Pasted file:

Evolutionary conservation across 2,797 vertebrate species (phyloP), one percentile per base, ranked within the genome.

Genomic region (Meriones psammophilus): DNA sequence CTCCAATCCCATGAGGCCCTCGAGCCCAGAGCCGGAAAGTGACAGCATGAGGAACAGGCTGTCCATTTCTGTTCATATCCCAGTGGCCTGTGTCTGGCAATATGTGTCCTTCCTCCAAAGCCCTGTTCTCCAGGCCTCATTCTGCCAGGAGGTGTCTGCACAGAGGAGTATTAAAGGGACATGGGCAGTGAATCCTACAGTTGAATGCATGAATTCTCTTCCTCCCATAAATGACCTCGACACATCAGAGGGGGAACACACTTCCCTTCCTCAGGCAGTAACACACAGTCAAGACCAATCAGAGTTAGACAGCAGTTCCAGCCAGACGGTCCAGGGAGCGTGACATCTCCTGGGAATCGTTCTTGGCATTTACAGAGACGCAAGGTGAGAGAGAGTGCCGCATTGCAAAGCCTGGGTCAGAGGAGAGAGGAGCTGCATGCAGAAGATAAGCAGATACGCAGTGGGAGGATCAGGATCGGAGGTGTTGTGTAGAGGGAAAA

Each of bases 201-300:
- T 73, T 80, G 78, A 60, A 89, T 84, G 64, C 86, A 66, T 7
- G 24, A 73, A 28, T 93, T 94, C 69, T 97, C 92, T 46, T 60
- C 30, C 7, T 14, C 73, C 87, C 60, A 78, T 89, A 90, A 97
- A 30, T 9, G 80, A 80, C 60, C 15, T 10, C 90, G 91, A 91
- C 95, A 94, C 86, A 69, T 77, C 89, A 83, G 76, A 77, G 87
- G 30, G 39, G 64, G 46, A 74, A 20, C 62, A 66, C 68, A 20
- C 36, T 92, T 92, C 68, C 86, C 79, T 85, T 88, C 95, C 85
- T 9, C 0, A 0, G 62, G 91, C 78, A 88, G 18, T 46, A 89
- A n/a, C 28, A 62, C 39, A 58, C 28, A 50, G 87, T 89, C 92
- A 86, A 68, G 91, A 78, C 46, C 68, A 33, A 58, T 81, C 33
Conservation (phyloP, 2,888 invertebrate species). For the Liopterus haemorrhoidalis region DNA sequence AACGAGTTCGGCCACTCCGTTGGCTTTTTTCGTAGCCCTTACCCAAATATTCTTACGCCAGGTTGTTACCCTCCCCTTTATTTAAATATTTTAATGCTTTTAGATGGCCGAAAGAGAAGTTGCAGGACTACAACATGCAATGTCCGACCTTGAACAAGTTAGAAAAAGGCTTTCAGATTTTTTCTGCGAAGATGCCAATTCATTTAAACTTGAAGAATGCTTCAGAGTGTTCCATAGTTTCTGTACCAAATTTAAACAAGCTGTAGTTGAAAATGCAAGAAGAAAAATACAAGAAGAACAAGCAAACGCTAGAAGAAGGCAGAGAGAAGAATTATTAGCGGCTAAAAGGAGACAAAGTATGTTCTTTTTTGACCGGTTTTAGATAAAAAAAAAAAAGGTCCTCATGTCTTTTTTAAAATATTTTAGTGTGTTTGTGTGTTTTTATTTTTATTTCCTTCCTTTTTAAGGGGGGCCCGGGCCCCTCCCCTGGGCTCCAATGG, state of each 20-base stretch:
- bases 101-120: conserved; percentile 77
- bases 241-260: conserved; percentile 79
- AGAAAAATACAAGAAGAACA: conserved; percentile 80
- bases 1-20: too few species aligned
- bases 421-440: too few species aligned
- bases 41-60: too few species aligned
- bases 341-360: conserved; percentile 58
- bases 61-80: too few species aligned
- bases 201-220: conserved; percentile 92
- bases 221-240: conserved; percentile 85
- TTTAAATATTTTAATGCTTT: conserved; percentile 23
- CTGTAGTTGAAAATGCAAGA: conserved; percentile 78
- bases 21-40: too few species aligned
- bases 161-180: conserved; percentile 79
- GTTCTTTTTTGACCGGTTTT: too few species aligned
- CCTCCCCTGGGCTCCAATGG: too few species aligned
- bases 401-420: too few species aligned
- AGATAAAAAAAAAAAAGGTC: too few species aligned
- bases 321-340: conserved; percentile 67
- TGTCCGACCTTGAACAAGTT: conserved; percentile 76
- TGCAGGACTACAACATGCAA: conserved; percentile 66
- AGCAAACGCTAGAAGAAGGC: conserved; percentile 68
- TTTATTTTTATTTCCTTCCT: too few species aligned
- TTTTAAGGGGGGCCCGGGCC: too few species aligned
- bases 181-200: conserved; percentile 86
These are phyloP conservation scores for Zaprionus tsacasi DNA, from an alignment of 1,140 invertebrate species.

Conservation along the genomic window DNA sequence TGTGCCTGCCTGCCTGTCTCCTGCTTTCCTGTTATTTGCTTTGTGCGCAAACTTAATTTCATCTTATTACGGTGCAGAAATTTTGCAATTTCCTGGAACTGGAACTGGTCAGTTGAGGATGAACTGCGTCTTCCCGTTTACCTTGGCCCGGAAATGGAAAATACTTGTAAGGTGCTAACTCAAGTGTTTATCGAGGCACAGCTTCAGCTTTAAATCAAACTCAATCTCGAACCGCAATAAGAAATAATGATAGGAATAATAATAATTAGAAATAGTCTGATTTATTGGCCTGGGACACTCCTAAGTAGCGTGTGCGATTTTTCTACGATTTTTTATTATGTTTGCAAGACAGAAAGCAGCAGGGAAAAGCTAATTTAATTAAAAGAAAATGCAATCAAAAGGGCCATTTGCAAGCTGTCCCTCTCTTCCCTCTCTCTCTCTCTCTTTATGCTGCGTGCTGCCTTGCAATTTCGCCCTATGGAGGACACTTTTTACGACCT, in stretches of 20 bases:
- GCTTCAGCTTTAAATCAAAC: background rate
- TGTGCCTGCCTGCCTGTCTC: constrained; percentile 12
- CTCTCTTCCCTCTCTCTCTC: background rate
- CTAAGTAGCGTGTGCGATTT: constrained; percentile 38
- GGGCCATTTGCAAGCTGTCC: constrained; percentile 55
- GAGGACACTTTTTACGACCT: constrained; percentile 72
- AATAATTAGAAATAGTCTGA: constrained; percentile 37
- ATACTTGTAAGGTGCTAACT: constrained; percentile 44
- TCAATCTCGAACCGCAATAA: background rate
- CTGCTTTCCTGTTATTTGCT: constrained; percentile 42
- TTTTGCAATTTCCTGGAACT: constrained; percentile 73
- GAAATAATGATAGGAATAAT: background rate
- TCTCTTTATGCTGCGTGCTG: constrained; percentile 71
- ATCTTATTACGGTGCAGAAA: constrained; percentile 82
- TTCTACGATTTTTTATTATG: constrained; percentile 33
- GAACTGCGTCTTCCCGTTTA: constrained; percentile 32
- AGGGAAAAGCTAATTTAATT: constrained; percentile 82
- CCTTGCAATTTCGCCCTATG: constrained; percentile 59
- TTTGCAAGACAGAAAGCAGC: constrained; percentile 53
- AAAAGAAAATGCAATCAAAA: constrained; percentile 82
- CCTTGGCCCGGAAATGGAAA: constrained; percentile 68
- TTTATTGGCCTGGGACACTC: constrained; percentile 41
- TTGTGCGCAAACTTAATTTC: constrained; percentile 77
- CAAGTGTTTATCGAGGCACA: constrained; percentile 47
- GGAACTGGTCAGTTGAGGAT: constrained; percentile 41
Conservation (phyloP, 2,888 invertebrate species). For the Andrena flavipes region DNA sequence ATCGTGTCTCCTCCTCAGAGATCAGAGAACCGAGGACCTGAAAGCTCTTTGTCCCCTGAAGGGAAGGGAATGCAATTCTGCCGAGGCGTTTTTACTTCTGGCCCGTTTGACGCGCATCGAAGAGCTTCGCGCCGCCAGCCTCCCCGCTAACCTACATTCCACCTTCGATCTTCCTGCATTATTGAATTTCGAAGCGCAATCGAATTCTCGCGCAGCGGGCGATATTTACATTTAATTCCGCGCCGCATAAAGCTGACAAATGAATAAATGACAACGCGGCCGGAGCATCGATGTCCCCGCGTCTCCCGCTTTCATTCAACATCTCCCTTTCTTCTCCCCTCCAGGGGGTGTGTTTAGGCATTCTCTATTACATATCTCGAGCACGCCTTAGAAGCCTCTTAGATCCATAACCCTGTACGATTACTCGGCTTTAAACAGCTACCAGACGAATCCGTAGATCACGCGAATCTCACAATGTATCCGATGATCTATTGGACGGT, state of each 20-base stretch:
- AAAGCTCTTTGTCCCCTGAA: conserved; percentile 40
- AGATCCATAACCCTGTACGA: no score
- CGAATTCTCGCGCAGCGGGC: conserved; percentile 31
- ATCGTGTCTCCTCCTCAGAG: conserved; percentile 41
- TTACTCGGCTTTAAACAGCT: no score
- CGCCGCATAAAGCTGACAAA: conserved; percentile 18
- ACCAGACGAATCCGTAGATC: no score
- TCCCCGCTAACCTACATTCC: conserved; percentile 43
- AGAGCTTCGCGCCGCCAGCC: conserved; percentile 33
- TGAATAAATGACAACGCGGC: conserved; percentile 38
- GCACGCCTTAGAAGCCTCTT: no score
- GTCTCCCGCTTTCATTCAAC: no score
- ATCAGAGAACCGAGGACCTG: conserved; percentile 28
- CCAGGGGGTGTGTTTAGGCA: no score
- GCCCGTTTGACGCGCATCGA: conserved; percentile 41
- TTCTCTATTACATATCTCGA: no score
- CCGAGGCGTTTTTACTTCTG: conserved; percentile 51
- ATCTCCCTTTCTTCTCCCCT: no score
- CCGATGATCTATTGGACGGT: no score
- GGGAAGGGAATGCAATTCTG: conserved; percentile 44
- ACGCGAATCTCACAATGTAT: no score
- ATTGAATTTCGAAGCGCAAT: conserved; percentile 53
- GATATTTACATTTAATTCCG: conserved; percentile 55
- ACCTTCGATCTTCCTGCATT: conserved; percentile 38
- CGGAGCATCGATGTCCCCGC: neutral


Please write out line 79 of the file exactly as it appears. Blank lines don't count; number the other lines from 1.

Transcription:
- GTCTCCCGCTTTCATTCAAC: no score